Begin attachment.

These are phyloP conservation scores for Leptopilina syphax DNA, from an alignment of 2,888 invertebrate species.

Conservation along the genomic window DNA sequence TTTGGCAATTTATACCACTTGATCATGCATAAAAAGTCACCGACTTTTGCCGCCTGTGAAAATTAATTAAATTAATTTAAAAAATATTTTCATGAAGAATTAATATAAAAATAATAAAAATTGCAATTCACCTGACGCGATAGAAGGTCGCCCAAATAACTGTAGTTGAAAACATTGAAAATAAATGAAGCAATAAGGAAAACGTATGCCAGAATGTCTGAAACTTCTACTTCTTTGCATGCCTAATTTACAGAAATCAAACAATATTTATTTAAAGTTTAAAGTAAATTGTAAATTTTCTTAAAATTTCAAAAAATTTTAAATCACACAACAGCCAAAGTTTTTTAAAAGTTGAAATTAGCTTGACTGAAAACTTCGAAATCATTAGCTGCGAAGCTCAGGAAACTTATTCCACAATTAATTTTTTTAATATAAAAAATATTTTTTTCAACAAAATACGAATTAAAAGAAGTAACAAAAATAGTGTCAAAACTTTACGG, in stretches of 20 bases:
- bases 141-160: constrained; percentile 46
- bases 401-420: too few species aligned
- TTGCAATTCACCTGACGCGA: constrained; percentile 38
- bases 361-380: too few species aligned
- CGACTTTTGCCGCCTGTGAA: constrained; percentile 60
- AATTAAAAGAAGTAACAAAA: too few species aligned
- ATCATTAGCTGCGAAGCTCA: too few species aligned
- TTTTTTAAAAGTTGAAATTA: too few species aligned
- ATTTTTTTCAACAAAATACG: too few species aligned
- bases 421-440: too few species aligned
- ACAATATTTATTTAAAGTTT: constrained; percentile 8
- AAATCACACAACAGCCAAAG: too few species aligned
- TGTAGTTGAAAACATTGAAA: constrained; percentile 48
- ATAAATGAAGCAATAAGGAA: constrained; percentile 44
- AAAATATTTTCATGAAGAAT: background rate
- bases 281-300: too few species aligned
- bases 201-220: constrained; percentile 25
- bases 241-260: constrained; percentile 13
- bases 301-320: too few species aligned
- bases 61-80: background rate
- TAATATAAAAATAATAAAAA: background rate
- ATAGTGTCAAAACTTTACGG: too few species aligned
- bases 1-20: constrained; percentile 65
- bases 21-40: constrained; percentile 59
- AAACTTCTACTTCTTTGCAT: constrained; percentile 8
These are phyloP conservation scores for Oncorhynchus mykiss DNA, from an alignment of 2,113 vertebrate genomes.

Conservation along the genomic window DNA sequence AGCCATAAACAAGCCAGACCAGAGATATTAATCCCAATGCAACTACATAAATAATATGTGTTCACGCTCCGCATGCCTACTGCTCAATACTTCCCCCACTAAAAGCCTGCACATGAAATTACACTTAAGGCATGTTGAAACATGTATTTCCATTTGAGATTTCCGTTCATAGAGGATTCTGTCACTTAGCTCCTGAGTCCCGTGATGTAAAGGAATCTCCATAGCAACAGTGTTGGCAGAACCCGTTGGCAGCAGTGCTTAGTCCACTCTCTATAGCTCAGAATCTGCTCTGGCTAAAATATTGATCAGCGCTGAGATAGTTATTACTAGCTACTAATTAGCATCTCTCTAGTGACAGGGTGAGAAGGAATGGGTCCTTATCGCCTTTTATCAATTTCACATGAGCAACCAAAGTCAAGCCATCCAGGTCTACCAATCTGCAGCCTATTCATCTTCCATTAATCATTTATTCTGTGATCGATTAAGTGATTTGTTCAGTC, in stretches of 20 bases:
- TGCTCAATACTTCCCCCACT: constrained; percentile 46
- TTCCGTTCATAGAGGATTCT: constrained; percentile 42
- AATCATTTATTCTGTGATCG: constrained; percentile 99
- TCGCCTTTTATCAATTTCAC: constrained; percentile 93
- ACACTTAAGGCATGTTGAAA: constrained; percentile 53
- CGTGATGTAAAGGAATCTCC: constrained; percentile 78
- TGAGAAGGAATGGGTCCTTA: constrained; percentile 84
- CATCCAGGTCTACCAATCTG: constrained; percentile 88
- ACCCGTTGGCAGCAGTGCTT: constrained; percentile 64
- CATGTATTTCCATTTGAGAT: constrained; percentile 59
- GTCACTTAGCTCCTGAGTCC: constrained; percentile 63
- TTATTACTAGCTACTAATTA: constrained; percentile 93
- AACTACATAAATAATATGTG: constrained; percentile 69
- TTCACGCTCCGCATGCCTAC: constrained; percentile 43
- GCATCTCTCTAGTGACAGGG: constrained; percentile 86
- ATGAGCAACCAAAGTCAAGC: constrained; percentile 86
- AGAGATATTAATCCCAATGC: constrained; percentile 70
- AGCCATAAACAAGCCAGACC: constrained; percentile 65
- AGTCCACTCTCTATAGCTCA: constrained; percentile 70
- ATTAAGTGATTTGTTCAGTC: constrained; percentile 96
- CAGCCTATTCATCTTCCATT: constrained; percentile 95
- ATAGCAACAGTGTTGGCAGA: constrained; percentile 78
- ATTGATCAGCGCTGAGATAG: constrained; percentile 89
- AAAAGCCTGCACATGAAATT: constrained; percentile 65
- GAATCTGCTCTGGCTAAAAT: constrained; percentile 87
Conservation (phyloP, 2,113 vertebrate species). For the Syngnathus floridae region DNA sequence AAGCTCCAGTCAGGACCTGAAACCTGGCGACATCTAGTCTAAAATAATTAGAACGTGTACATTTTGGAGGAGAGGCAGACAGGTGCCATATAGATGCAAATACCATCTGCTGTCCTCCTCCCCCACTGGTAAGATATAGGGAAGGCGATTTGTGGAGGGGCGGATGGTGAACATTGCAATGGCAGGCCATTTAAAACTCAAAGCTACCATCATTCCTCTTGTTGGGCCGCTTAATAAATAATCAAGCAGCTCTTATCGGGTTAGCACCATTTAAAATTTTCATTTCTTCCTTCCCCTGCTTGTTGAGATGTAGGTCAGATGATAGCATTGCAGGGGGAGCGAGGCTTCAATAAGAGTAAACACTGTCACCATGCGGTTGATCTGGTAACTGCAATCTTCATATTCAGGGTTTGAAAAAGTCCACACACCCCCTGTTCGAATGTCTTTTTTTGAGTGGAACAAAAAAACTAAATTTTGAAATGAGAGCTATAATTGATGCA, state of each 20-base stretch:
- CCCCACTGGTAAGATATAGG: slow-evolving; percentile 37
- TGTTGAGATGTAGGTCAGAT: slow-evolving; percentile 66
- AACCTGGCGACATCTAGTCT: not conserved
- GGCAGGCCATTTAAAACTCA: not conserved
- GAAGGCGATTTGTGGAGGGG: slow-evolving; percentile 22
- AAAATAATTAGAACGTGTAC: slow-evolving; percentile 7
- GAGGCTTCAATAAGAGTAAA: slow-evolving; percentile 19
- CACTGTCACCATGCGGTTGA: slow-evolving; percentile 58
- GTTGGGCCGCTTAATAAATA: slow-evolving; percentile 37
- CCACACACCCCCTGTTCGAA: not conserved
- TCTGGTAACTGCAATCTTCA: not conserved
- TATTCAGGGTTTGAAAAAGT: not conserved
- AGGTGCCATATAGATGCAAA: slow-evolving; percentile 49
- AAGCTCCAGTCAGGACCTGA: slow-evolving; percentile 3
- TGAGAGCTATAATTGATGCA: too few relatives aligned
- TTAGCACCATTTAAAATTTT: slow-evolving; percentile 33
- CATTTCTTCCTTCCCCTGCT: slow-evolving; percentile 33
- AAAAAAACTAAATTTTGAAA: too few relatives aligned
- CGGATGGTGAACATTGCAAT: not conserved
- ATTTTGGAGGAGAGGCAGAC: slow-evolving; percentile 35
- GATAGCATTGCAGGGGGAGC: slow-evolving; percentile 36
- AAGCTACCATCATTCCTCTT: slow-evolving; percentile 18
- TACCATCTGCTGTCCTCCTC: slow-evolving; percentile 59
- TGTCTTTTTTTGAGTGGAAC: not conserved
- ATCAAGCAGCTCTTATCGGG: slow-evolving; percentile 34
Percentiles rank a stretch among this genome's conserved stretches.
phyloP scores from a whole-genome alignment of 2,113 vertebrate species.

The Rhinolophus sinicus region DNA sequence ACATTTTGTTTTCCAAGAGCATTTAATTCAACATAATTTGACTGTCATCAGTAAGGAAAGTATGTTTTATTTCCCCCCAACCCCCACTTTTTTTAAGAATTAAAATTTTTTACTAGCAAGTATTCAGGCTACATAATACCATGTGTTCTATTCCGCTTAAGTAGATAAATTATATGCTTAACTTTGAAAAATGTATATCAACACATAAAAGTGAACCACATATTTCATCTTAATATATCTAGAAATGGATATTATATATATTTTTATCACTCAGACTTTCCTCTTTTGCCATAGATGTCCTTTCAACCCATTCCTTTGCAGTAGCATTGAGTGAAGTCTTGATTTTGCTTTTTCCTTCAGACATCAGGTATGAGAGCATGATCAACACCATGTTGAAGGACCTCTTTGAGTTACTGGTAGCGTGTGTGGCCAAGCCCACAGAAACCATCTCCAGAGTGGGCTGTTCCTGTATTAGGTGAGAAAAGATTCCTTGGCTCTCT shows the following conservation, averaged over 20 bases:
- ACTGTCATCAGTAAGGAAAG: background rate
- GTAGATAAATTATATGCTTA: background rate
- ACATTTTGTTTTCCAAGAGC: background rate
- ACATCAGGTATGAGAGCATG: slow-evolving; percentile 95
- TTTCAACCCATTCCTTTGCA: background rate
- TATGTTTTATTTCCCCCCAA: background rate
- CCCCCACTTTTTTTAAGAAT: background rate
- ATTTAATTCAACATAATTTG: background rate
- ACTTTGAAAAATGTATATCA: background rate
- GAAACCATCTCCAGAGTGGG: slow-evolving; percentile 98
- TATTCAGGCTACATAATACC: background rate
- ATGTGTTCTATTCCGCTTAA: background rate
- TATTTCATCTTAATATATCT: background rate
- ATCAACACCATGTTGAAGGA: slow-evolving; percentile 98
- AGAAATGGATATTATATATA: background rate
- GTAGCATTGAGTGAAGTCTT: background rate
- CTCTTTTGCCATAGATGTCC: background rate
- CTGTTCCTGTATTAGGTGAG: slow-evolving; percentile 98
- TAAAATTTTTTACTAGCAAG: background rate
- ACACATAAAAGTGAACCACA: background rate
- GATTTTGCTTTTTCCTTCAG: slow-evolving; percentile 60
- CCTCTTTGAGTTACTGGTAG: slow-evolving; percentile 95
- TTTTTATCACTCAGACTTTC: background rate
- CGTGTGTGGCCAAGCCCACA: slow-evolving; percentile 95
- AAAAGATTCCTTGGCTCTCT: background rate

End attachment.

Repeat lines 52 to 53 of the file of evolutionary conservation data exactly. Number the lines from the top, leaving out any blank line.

- ATTGATCAGCGCTGAGATAG: constrained; percentile 89
- AAAAGCCTGCACATGAAATT: constrained; percentile 65